A slice of life

This rather pleasant independent film by Lawrence Blume held no real surprises for the viewer, but rather, allowed us to watch at an unrushed pace as the tale unfolds. It’s based on the novel of the same name by Judy Blume, mother of the aforementioned director. Having never read the novel, I’m in no position to judge how closely it compares although, now that I have seen the movie, I’m more inclined to do so now. The subject of loss has been covered in so many movies that expectations have been raised in what we find acceptable, by way of the telling of the story and its content, but this had the very interesting Los Alamos and the atomic bombs as a backdrop.

Davey Wexler (Willa Holland) has just lost her father to a hold-up gone bad, and now must live with her grieving mother (Amy Jo Johnson) and kid brother at her aunts house. Her aunt Bitsy (Cynthia Stevenson) and uncle Walter (Forrest Fyre) work locally and try to get the grieving family involved in their lives, but they are still in denial and coping as best they can. Davey’s mother Gwen is on medication to help her deal with her emotions, and is now unable to help Davey talk through her feelings. Davey starts school and becomes friends with Jane (Elise Eberle), but Jane has herself a drinking problem thanks to pressure from home. Davey also meets a local guy, who is a few years older than she, whilst investigating the local desert features and they become quite close. The age difference may have been to show that Davey was seeking a father figure and Wolf happened by.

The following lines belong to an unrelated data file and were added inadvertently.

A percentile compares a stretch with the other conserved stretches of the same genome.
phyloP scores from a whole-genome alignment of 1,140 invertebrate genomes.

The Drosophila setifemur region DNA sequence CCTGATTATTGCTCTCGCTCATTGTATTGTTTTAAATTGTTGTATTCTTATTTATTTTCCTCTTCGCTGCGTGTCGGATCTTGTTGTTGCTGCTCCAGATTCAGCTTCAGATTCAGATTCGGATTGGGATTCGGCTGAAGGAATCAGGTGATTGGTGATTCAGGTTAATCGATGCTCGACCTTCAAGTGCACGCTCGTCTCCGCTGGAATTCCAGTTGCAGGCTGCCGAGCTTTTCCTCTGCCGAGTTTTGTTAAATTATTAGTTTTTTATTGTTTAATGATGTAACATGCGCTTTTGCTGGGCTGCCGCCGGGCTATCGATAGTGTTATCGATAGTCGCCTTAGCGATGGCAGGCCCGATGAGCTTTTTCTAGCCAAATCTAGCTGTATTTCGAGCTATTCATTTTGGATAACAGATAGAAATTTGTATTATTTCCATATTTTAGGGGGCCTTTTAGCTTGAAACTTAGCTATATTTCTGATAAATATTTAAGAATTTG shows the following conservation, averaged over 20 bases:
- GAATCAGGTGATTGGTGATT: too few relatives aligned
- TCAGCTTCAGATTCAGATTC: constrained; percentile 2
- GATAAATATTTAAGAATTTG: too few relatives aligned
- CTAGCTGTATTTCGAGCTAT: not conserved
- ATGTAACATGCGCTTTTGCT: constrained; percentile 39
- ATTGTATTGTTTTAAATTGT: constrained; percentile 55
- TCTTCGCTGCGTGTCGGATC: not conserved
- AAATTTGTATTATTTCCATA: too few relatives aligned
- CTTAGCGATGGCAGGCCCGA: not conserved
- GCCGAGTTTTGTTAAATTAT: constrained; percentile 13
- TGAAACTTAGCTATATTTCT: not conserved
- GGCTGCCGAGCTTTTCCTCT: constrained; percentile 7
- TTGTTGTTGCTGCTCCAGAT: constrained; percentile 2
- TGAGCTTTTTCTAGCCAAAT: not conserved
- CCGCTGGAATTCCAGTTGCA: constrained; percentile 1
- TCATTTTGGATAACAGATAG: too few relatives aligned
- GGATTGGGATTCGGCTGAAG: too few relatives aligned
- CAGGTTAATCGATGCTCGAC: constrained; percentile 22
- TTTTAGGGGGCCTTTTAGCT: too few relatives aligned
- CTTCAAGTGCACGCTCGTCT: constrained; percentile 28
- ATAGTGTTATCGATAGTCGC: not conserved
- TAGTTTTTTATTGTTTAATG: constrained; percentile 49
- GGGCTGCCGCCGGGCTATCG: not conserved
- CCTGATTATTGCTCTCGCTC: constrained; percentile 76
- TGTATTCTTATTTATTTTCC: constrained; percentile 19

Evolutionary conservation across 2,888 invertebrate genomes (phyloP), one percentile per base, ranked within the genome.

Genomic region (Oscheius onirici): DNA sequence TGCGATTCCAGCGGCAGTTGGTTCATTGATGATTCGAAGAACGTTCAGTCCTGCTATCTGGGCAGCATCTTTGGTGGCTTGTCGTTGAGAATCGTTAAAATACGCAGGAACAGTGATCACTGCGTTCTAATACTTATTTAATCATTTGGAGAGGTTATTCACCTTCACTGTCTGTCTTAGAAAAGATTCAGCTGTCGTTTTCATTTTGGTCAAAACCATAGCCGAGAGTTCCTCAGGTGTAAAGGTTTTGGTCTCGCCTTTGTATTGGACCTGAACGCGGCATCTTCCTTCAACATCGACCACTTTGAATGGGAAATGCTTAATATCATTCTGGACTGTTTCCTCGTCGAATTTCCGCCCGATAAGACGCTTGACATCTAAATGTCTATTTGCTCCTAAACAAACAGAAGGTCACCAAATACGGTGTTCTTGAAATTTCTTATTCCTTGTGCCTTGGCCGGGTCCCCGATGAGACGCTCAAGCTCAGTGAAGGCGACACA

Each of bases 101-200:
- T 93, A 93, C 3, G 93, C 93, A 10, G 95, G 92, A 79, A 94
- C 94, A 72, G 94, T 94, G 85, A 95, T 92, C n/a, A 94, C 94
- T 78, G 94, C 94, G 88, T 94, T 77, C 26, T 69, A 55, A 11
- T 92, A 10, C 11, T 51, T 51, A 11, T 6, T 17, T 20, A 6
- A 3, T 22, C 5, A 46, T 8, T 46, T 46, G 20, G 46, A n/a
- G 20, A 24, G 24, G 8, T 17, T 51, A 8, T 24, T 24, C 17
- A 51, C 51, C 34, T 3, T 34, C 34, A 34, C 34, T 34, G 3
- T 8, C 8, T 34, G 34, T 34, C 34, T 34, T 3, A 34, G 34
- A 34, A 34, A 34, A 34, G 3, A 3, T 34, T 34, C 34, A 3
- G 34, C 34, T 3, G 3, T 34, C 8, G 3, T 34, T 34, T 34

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I remember when Wolf (Tatanka Means) and Tiger (his name for Davey) meet I was so sure I had it all figured out, but there was never any mention of his being a Native American by her aunt, and so spoiled my racism theory! As previously mentioned, originality was never this films goal, rather it was an examination of Davey’s grief and acceptance of fate, but that is of course an oversimplification, because the movie touched on several worthy topics but none of them earth shattering. Even so, it was nice look at life through the eyes of a nineteen year old, who feels abandoned but finally gains clarity thanks to her recent life experience in Los Alamos and of course, with J Robert Oppenheimer’s bombs.

Ed’s Grade: B

Review by Ed Blackadder